Now that Windows 10 has been officially out for a while, I decided to give it a try on one of my home machines. I expect that all my Windows 8.1 machines will be updated eventually – it is a free update, after all, and supposedly things should work just as well as in Windows 8.1. Just with a different user interface. Windows 10 is indeed different from Windows 8.1 in fairly significant ways, and it really feels like what would have come after Windows 7 if Windows 8 hadn’t come between. I can see why many or even most people see this as the better upgrade path, even if I lament some of the changes made.
For the record, I really liked Windows 8.1, and I must say that some of the changes made to make Windows 10 look a bit more like old Windows 7 actually are regressions. In particular, the start menu feels worse than old start screen. It is smaller and feels more cramped, with smaller icons. Going back to a list of applications to see all installed applications is a worse use of space than using the entire screen like Windows 8.1 did. But I can see people who liked Win7 feel much more at home here, and that most people will love this solution over Windows 8.1. My ten-year-old son, however, spontaneously said that he thought the Windows 10 start menu system was much worse than the old Windows 8.1 system that he has been used to as that is the operating system that has used for the past few years. I guess I will just use the “show start menu as full screen” option for him once I update the other machines.
I can sympathize with the Windows product management team. It is a damned if you do, damned if you don’t situation after Windows 8. Do you cater to the large number of people who disliked Windows 8 and back-pedal? Or do you push on with something the avant-garde likes, and hope that everyone eventually gets used to it? At least you can make the new start menu into a full-screen thing that mostly works.
The Windows 7-similar styling is not a complete surrender and walk back to the old system, however. I did notice that the hierarchical program menu folders from Windows 7 are still missing. In Windows 8, this was a rather noticeable change in how programs could put their icons on the start menu. Where you used to be able to use hierarchy on the start menu to group related programs and documents, Windows now forced everything flat under a single-level group. This did break the user experience of programs that relied on that mechanism to present more than just the main application icons in the start menu. The product I work with, Simics, is one of those –having that hierarchy of start menu folders made perfect sense on Windows 7. It looked awful on Windows 8, covering an entire screen with a vast field of icons (we are fixing it). In Windows 10, there is a list that looks like Windows 7 – but it does not have the hierarchy. So just like the hierarchy was flattened to a grid of icons in Windows 8, it is flattened to a very long list inside a single folder in Windows 10.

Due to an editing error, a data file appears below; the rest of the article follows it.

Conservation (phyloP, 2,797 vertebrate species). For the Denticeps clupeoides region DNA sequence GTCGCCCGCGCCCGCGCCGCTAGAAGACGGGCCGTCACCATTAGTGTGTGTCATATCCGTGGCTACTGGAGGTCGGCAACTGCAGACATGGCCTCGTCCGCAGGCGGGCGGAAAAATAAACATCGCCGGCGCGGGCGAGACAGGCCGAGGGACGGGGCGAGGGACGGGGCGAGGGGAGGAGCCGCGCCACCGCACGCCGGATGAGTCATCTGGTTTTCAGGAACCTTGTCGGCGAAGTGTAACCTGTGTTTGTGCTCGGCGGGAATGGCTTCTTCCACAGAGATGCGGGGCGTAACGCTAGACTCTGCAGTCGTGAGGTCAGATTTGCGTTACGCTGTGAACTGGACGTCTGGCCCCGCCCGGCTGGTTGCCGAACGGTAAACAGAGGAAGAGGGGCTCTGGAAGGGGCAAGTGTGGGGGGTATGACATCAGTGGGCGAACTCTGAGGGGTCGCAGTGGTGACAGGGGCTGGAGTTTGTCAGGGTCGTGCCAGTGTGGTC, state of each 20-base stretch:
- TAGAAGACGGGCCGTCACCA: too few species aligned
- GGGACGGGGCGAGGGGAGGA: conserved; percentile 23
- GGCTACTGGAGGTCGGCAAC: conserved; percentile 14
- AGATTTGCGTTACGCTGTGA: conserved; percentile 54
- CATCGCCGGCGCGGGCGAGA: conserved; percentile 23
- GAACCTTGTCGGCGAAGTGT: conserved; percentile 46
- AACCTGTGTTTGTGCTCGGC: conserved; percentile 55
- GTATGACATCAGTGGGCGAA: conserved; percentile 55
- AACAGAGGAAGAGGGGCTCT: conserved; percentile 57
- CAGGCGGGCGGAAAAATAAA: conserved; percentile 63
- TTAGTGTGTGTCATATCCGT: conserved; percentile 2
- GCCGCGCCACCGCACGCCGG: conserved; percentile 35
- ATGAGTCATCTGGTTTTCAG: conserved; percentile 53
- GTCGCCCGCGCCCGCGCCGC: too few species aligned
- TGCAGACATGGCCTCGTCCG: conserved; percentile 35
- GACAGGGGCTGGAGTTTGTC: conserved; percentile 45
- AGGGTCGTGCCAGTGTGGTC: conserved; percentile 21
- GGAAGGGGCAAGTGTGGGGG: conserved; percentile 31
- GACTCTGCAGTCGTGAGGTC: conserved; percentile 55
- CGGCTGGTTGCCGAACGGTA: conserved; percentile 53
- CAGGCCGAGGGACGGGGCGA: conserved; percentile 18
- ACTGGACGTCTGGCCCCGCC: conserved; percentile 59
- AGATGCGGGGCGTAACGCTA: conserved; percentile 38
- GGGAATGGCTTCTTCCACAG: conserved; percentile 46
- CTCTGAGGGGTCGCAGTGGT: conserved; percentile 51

I do think the Windows 10 start menu might be as functional as the Windows 8.1 start screen – once I get used to the change. Even though scrolling up and down when the menu overflows instead of right or left takes some getting used to. But if you never used (or never got used to) Windows 8.1, this might seem more natural. I mean, this is not a good way to use a large screen:
So – the whole “how to programs start” appears to be my main issue with Windows 10.
The migration to Windows 10 was not entirely smooth. I did have to invest some time into rebuilding the system into what it was like before the update.
Most annoyingly, the start menu was populated with a bunch of Microsoft programs that I do not use, and most of the programs I had pinned to my Windows 8.1 start screen were gone. Not all, but most. Some strange algorithm at work there – causing me to spend some time to set things up all over again.
Also, for some reason, the settings for the email app was not carried forward. All my Windows 8.1 machines happily sync the settings for the Windows email app between them – but the Windows 10 machine required a complete new setup. Just makes it look a bit less smooth to update, even if it is a minor thing.